Adapting to a new normal means adopting remote research methods. Such a change is not only possible but can in some circumstances be advantageous. To my surprise, I found myself grappling with issues unrelated to the ongoing COVID-19 pandemic throughout the research process. Conflicting thoughts concerning the role of the scholar and that of the NGO worker surfaced and continue to linger largely unresolved well beyond the completion of the study, writes Amanda Munoz Gamage
The COVID-19 pandemic has placed significant barriers to all kinds of social events and interactions, including field research. Travel restrictions, quarantine requirements and lockdowns, although essential to mitigating the spread of the virus, have constrained on-site data collection as researchers have scrambled to adopt remote research methods in the face of a fundamentally different world. I recall feeling slightly apprehensive while drafting my application for the SEAC Student Dissertation Fieldwork Grant. The Alpha variant of COVID-19 had just been formally identified as a variant of concern and was spreading rapidly across the world. “How on earth am I supposed to carry out fieldwork in the traditional sense of the word when unable to travel to the field site?” I thought. It turns out my experience of conducting in-depth interviews online went a lot smoother than anticipated.
To preface, the research set out to investigate the ways in which a Human Rights Organization (HRO) uses Feminist Participatory Action Research (FPAR) for the purpose of advancing women’s human rights. The study was based on expert interviews with Non-Governmental Organization (NGO) workers at one HRO. It explores FPAR practitioners’ experiences and perspectives of the method in order to provide a deeper understanding of how theoretical conceptualisations of FPAR are translated into practice. I conducted the interviews on Zoom and found there to be several advantages to online interviews. The main advantage was being able to interview both current and former NGO workers since my participants were all spread out across different continents. After two terms of Zoom lectures and seminars, the idea of conducting in-depth interviews on Zoom did not appear quite so strange anymore and I was fortunate enough to avoid any tech issues throughout the course of the research. Yet another perk with online interviews was Zoom’s audio transcription feature which significantly reduced the time I spent on manually transcribing my interviews. I also decided to have the majority of my interviews professionally transcribed, which the SEAC Student Dissertation Fieldwork Grant enabled me to do. The many hours that I was able to save were crucial to the research process as they allowed me to allocate my time effectively and focus my attention on the actual writing process.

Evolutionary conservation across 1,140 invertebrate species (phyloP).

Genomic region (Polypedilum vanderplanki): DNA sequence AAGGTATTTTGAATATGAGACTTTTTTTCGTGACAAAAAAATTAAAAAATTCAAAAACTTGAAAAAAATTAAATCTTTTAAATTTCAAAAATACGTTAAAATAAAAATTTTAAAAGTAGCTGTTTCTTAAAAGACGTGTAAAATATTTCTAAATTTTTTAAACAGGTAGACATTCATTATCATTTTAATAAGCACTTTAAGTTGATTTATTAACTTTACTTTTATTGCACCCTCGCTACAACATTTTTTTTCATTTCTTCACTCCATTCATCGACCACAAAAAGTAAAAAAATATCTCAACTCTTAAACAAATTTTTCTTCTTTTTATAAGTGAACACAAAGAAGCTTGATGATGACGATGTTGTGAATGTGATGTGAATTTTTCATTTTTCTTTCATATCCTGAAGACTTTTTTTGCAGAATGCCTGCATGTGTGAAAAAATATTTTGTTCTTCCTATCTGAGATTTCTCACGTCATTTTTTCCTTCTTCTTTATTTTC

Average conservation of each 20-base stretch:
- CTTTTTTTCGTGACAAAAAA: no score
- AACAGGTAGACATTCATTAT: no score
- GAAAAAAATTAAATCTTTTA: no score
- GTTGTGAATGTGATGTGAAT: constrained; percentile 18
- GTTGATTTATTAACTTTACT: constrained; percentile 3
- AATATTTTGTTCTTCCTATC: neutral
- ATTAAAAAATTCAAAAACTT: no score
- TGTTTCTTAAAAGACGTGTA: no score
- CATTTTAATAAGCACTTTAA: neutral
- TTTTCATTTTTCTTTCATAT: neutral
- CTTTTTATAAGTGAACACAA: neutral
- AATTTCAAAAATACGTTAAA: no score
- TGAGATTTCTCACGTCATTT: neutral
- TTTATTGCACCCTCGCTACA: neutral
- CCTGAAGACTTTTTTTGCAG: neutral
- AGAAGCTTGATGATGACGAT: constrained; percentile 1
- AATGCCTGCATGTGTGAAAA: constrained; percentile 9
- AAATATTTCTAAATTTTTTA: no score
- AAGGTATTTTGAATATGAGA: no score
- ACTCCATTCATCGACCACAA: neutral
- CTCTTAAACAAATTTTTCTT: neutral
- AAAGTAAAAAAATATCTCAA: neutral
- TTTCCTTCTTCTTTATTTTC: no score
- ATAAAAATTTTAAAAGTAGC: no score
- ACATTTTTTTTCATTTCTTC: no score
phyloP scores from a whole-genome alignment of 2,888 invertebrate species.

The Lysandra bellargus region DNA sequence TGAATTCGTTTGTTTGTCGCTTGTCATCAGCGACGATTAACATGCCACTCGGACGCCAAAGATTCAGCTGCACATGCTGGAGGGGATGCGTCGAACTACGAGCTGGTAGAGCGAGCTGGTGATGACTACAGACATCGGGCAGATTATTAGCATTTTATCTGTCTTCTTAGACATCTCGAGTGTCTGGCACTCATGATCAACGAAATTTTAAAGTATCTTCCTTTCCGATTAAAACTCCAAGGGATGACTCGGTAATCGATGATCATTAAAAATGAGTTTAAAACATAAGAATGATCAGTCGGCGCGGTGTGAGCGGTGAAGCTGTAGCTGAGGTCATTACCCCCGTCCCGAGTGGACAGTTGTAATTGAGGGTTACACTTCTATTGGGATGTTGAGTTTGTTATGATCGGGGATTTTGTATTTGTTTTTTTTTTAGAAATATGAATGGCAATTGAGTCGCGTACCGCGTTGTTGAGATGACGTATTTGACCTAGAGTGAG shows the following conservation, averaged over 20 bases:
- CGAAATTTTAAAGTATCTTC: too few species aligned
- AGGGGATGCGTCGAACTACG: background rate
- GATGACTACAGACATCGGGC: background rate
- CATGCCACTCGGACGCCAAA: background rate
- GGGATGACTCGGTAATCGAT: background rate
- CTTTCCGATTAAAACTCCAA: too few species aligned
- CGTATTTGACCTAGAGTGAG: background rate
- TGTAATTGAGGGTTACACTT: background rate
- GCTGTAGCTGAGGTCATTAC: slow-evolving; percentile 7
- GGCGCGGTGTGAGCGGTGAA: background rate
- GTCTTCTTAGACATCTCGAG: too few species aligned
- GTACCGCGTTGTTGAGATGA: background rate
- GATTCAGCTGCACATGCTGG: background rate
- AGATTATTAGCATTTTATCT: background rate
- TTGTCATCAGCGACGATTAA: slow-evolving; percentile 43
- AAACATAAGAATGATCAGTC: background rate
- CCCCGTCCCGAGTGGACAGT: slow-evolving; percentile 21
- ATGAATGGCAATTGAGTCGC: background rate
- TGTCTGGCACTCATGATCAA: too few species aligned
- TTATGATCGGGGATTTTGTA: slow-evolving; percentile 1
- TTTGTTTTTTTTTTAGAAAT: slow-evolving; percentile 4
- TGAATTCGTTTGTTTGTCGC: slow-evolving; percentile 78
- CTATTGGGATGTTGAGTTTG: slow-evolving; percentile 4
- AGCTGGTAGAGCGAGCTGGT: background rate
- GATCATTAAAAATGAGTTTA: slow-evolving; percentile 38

However, despite the various advantages I found with conducting remote research, an important factor influencing the ease of the data collection process was the fact that I had previously completed an internship at the HRO that I was basing my research on. My previous experience of having ‘gone into the field’ not only allowed me to quickly acquire a decent number of interviewees, through my internship I was also able to build rapport with my participants and establish relationships that undoubtedly impacted the quality of the data collected. Thus, although remote research methods can be both a feasible and effective alternative to fieldwork, there is a value to face-to-face interactions of the latter approach that cannot easily be superseded by the former.
Over the course of the research, I faced other types of challenges unrelated to the ongoing global pandemic. At times, I struggled with how best to engage in a critical, in-depth analysis of FPAR as a method. Most would concur that academic research is inherently critical. Indeed, academia’s role in putting forth criticism has been a key factor in the progression of knowledge production (Zou & Hyland, 2020). Yet, as a postgraduate student in human rights, I could not shake the discomfort I felt at dissecting a method that I ultimately support and that is used for the explicit purpose of advancing women’s human rights.